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The main themes in The Tempest are magic but also revenge, slavery and forgiveness at the very end. Prospero and Ariel create the tempest using their magic, to scare the men on the ship and to get some sort of revenge. Once on the island, Ariel seperates most of the men up, and by doing so gets more revenge by making the King on Naples think his son is dead and vice verser. During the whole play, you get to see how Propero treats his slave and servant, how he reacts to both of them and how he goes about commanding one and asking the other. Revenge goes on thoughout the play but near the end, just before Prospero frees Ariel, they talk and Prospero begins to realise that forgiveness is the best thing to do and it benifits him more then it does anyone else.
Magic and the supernatural is a major theme in The Tempest, as King Alonso makes clear:
This is as strange a maze as e'er men trod;
And there is in this business more than nature
Was ever conduct of: some oracle
Must rectify our knowledge. (Act I, Scene v)
Another important theme, closely related to magic, is illusion and reality. The characters consistently mistake the illusory for reality: Ferdinand and Miranda each think the other is a supernatural being; Caliban thinks Stephano is God; and when Prospero reveals himself to Alonso, Alonso does not know if what he sees is real.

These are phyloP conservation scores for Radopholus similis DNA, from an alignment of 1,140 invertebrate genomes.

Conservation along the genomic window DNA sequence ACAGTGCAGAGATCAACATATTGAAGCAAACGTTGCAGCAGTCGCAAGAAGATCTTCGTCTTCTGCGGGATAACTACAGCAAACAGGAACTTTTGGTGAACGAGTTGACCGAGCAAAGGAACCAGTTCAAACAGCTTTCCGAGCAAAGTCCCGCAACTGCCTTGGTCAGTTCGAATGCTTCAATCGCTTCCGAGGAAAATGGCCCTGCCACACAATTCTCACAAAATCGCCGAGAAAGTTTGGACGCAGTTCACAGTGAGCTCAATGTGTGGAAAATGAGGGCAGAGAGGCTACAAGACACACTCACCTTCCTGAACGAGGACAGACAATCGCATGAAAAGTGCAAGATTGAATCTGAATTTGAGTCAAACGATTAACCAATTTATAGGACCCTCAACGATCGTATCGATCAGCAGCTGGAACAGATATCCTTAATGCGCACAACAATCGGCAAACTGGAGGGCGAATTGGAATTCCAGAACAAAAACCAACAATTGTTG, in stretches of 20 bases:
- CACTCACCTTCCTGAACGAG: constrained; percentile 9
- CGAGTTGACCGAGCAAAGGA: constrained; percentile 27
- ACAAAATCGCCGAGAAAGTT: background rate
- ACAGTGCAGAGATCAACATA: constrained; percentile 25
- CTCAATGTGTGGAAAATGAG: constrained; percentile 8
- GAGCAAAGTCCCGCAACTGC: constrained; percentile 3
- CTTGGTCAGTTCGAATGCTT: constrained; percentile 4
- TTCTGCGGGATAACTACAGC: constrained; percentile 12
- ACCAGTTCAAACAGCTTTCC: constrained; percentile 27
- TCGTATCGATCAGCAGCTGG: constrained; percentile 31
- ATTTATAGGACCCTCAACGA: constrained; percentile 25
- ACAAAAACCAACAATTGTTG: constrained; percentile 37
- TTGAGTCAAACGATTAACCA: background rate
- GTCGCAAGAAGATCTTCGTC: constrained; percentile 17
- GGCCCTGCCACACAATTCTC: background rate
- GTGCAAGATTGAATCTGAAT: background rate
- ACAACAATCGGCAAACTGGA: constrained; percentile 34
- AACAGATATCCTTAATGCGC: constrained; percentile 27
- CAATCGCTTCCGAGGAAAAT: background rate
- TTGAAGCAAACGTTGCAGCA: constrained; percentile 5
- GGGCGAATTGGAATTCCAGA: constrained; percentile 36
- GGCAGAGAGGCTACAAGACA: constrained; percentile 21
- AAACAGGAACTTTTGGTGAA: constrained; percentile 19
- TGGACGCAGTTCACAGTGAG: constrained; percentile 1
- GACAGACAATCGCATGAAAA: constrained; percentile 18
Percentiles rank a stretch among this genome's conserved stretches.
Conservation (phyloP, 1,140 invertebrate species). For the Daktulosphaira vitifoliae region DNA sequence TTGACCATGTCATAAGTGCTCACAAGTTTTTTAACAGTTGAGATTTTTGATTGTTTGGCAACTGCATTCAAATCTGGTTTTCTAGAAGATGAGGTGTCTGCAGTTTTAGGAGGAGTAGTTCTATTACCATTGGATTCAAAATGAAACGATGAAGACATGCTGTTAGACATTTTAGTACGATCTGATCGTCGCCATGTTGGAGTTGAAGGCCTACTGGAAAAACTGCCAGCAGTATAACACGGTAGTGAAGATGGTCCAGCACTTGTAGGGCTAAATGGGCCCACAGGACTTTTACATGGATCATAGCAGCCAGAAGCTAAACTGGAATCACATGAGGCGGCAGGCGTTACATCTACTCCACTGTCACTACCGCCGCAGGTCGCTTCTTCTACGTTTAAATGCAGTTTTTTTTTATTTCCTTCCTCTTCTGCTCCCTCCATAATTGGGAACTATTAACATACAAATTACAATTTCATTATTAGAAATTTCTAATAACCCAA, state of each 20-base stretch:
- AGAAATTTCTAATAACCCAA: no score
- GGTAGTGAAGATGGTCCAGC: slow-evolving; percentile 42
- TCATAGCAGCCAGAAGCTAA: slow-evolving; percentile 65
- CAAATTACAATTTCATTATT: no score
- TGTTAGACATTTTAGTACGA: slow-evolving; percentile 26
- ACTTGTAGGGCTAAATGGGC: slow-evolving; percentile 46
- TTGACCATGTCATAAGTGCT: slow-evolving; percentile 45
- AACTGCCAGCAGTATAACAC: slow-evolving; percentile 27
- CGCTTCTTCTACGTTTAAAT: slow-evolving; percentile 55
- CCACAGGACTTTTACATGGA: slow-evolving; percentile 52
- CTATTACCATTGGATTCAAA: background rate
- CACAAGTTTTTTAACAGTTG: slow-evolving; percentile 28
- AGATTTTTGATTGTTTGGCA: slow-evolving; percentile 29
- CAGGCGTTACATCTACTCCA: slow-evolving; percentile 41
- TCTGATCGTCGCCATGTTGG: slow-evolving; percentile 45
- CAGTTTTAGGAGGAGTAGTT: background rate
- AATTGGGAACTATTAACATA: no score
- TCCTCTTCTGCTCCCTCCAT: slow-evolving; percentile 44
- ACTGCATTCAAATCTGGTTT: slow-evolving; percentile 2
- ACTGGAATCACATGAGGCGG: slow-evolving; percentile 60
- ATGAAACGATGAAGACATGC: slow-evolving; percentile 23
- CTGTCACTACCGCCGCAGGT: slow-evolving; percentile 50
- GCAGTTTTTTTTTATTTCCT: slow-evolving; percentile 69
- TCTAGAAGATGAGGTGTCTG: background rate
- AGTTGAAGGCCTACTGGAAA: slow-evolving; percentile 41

Whe'er thou beest he or no,
Or some enchanted trifle to abuse me,
As late I have been, I do not know. (Act V, Scene i)
Shakespeare also raises the question about how Prospero's story relates to reality, which encouraged a sort of metacognition in theater-goers. Parts of the play are Prospero's representation of events. And, obviously, Caliban raises the issue of civilization versus savagery, very current as Europeans explored the world. Shakespeare seems to take a view contrary to the "noble savage" construct espoused by Montaigne in "On Cannibals." Caliban is the only representative of the inhabitants of the island, and he is a monster, or in Prospero's words, a "hag-seed," "demi-devil," and a "born devil." It should come as no surprise that Europeans described many peoples in lands they explored along similar lines.
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